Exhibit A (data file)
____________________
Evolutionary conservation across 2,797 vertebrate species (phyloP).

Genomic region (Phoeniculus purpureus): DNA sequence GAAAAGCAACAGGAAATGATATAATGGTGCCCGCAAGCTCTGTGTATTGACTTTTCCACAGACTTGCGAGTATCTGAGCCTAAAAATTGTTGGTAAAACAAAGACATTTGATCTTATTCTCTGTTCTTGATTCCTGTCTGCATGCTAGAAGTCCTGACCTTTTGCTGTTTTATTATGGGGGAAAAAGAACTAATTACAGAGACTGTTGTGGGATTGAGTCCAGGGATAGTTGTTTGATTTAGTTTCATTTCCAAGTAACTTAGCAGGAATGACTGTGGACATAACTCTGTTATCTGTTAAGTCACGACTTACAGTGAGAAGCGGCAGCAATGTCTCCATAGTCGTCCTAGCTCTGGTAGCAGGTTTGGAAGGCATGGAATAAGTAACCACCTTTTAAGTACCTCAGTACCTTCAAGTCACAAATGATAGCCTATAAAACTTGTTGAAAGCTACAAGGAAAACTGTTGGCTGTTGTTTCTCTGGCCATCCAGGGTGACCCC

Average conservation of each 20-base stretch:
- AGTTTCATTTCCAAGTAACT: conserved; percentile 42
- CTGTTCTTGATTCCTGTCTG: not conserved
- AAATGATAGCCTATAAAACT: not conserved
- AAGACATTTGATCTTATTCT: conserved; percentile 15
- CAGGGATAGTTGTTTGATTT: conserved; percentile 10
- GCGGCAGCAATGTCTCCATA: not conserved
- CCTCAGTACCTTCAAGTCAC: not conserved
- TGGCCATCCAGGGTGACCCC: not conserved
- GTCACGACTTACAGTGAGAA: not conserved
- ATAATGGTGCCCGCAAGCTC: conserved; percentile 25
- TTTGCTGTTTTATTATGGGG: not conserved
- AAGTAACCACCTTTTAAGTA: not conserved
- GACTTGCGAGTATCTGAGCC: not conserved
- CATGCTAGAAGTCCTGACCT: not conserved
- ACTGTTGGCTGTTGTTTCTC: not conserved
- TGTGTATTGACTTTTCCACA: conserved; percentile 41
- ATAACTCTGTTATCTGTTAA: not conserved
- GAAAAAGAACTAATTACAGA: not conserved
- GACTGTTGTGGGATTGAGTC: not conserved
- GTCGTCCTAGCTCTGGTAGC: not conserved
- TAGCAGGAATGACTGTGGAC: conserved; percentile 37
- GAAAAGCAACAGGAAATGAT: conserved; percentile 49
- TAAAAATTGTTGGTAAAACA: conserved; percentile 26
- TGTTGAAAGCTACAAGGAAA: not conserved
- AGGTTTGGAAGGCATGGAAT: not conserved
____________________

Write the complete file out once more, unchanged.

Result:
Evolutionary conservation across 2,797 vertebrate species (phyloP).

Genomic region (Phoeniculus purpureus): DNA sequence GAAAAGCAACAGGAAATGATATAATGGTGCCCGCAAGCTCTGTGTATTGACTTTTCCACAGACTTGCGAGTATCTGAGCCTAAAAATTGTTGGTAAAACAAAGACATTTGATCTTATTCTCTGTTCTTGATTCCTGTCTGCATGCTAGAAGTCCTGACCTTTTGCTGTTTTATTATGGGGGAAAAAGAACTAATTACAGAGACTGTTGTGGGATTGAGTCCAGGGATAGTTGTTTGATTTAGTTTCATTTCCAAGTAACTTAGCAGGAATGACTGTGGACATAACTCTGTTATCTGTTAAGTCACGACTTACAGTGAGAAGCGGCAGCAATGTCTCCATAGTCGTCCTAGCTCTGGTAGCAGGTTTGGAAGGCATGGAATAAGTAACCACCTTTTAAGTACCTCAGTACCTTCAAGTCACAAATGATAGCCTATAAAACTTGTTGAAAGCTACAAGGAAAACTGTTGGCTGTTGTTTCTCTGGCCATCCAGGGTGACCCC

Average conservation of each 20-base stretch:
- AGTTTCATTTCCAAGTAACT: conserved; percentile 42
- CTGTTCTTGATTCCTGTCTG: not conserved
- AAATGATAGCCTATAAAACT: not conserved
- AAGACATTTGATCTTATTCT: conserved; percentile 15
- CAGGGATAGTTGTTTGATTT: conserved; percentile 10
- GCGGCAGCAATGTCTCCATA: not conserved
- CCTCAGTACCTTCAAGTCAC: not conserved
- TGGCCATCCAGGGTGACCCC: not conserved
- GTCACGACTTACAGTGAGAA: not conserved
- ATAATGGTGCCCGCAAGCTC: conserved; percentile 25
- TTTGCTGTTTTATTATGGGG: not conserved
- AAGTAACCACCTTTTAAGTA: not conserved
- GACTTGCGAGTATCTGAGCC: not conserved
- CATGCTAGAAGTCCTGACCT: not conserved
- ACTGTTGGCTGTTGTTTCTC: not conserved
- TGTGTATTGACTTTTCCACA: conserved; percentile 41
- ATAACTCTGTTATCTGTTAA: not conserved
- GAAAAAGAACTAATTACAGA: not conserved
- GACTGTTGTGGGATTGAGTC: not conserved
- GTCGTCCTAGCTCTGGTAGC: not conserved
- TAGCAGGAATGACTGTGGAC: conserved; percentile 37
- GAAAAGCAACAGGAAATGAT: conserved; percentile 49
- TAAAAATTGTTGGTAAAACA: conserved; percentile 26
- TGTTGAAAGCTACAAGGAAA: not conserved
- AGGTTTGGAAGGCATGGAAT: not conserved